In 1989, I wrote an article for KANSAS! Magazine about The Film Clip, located in lower level of the Haskell Township Library in Sublette, Kansas. The Film Clip contains an impressive display of movie memorabilia and what is said to be the most extensive collection of literature relating to the entertainment industry in Kansas.
I recently contacted Jamie Wright, Librarian, hoping to update information for my readers, only to learn that The Film Clip collection was moved to the Haskell County Museum last fall, for safe storage, awaiting renovation of the library and is not available for viewing.
According to Wright the contract, calling for an addition to the library and remodeling of the interior, was awarded to Building Solutions LLC, of Dodge City. Present plans are for the renovation to be completed and The Film Clip open for viewing in the fall of 2011, she said.
WHEN I WAS A HARVEY GIRL
“My very first job was as a Harvey Girl,” said Marjorie (Marge) Smith, of Duluth, Minnesota. “It was 1930 and I was just out of high school when I went to work at The Harvey House in Kansas City.
“As trainees, another girl and I squeezed orange juice and cut butter into squares and put them into cabinets under the counter. After our six-month training period was over, we became full-fledged waitresses.
“My sister also worked for Fred Harvey and shortly after that, she and I and another waitress signed up to go to Cleveland, Ohio to work in the newly established Harvey House Restaurant there.
“What I remember most vividly were the uniforms we wore,” Smith laughed. “Getting dressed was the hardest part of the job. Hairnets and corsets were a must. We wore wrap-around white skirts, black tops in the morning, white tops in the afternoon, tea aprons with bibs and stiff white collars which were pinned on with white-headed straight pins. Everything was pinned on including the final touch, a black bow.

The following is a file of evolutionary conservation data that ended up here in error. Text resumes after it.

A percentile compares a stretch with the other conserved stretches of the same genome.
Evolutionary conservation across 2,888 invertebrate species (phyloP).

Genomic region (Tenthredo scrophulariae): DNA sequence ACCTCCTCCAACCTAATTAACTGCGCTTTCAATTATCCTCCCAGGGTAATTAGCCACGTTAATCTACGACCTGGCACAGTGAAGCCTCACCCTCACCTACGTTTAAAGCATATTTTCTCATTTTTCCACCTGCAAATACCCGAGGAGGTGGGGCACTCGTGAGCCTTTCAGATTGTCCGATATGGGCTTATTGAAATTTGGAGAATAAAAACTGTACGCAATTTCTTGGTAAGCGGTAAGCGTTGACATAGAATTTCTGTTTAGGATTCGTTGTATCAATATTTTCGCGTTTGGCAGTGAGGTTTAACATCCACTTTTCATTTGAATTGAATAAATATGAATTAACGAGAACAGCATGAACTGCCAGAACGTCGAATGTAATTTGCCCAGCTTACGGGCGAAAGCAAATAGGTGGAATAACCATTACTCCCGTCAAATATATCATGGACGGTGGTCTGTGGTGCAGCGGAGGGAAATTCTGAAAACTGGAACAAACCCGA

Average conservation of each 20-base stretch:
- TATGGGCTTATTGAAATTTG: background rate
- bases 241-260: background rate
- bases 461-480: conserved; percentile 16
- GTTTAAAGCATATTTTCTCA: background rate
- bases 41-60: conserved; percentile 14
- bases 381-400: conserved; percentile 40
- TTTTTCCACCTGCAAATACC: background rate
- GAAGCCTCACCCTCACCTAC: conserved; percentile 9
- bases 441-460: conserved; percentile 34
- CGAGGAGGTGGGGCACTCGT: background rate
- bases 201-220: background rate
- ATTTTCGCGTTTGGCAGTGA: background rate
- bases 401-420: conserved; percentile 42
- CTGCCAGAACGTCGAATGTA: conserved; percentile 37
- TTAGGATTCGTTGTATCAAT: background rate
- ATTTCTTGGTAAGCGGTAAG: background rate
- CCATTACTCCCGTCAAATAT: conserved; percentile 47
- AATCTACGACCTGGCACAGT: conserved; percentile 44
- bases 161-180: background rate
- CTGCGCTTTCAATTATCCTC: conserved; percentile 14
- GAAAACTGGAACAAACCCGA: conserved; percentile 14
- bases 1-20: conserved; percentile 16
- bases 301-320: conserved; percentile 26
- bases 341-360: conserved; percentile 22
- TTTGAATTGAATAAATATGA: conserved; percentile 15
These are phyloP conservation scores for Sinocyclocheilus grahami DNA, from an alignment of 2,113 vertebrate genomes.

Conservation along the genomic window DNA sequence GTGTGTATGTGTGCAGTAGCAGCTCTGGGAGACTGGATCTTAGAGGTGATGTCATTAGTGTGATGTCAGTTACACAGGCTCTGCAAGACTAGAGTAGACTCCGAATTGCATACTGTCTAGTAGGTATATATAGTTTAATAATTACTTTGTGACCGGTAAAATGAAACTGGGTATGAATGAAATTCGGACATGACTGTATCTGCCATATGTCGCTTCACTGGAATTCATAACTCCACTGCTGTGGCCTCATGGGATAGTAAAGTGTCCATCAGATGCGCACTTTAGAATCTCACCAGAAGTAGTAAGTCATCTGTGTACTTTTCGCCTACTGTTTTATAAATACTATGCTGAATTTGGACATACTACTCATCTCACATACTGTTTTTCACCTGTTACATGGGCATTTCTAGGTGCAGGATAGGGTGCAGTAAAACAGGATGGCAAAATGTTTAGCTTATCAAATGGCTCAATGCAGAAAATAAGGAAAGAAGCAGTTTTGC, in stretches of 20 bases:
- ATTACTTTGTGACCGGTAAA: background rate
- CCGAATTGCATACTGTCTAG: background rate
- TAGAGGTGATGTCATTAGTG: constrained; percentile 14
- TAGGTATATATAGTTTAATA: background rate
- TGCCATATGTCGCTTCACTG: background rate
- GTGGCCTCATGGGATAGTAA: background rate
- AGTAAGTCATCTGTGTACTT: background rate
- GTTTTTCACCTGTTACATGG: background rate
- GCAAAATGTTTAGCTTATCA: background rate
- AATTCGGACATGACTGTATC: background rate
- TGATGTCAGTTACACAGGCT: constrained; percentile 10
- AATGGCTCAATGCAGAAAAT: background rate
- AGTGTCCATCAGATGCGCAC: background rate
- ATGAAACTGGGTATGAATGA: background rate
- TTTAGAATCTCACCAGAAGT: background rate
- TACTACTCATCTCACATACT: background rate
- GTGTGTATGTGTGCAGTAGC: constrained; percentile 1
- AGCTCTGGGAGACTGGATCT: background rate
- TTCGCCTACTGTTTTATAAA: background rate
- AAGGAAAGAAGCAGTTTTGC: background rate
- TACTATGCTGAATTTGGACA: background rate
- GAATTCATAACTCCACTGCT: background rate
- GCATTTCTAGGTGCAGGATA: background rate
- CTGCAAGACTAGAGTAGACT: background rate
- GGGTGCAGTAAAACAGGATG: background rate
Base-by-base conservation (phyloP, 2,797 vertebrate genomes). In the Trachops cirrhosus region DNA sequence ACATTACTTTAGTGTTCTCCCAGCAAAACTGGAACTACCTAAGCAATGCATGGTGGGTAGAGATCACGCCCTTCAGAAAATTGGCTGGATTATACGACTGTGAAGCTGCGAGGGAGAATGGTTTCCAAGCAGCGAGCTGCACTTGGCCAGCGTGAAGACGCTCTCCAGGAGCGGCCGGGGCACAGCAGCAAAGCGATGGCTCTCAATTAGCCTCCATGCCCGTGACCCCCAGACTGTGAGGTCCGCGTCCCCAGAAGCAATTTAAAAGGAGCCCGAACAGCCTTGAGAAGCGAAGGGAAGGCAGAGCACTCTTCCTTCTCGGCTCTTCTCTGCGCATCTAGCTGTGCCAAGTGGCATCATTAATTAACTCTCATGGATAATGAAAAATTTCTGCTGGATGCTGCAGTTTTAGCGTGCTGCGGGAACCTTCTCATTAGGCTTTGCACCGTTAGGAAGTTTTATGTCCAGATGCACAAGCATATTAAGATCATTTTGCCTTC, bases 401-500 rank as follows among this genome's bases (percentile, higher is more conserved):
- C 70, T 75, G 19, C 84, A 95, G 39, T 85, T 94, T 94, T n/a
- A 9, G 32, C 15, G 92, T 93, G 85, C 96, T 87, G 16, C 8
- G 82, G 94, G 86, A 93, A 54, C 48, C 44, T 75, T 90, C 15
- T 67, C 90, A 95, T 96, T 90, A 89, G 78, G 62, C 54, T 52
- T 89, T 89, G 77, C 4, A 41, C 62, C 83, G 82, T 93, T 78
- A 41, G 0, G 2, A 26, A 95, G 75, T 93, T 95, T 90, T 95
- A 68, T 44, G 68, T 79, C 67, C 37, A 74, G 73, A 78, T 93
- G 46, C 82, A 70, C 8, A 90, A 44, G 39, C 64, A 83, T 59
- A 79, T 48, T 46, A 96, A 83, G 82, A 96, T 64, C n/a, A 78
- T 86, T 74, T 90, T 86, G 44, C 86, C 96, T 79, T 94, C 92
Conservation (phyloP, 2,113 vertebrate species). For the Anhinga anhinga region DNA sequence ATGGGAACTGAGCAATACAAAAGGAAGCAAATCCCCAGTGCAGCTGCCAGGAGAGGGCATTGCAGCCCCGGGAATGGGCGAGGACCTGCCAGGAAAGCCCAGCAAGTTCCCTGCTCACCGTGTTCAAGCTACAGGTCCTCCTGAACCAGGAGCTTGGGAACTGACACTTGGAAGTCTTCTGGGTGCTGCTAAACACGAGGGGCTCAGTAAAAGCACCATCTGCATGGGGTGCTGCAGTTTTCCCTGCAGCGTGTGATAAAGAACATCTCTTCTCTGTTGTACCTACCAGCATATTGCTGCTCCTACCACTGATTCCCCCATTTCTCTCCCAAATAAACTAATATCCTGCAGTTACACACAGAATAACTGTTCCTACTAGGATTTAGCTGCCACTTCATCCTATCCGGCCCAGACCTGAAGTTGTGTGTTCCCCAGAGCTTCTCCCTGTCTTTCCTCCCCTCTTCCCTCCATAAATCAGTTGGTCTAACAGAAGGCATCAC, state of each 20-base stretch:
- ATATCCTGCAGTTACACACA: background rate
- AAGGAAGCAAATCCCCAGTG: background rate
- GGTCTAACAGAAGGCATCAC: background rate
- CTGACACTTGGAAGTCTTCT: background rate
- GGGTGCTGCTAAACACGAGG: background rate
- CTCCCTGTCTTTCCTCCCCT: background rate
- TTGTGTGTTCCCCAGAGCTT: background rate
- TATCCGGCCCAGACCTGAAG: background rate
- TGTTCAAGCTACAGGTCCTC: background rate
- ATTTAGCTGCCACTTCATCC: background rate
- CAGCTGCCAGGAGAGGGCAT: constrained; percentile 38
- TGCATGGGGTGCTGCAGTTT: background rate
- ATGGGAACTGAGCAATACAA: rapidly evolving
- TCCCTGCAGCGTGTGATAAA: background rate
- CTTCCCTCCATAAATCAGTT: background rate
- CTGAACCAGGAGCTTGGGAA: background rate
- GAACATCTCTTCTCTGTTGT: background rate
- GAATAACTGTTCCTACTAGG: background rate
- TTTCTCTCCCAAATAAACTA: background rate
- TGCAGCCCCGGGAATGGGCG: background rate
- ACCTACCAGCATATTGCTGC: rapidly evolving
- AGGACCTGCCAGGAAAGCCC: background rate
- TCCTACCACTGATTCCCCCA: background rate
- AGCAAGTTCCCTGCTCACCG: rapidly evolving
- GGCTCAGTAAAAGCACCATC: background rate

“My collar usually wound up being lopsided, but my sister always looked me over before we went in and pinned it on straight. We had surprise inspections periodically at which time the supervisors looked us over carefully for such things as crooked collars and uneven bows. They also checked our fingernails and made sure we were wearing corsets.
“A Harvey girl had to be wholesome, clean, neat, cheerful—and willing to abide by the rules,” Smith said.
“In spite of the strict regulations, I liked working at The Harvey House,” she added. “The tables, set with white cloths and napkins, nice china dishes and vases with a red rose, were beautiful, the atmosphere was always pleasant and the customers congenial. Movie stars traveled by train a lot back then and it was great fun to wait on them.
“Although the salary wasn’t much, the tips were good,” Smith said. “We were told to always wear a smile; I think that’s why we were tipped so well.”
After a year in Cleveland, Smith got homesick and returned to Kansas City where she lived until 1939 when a friend wrote her that a movie was being filmed in Santa Fe, New Mexico and The Harvey House needed waitresses.
Smith headed west.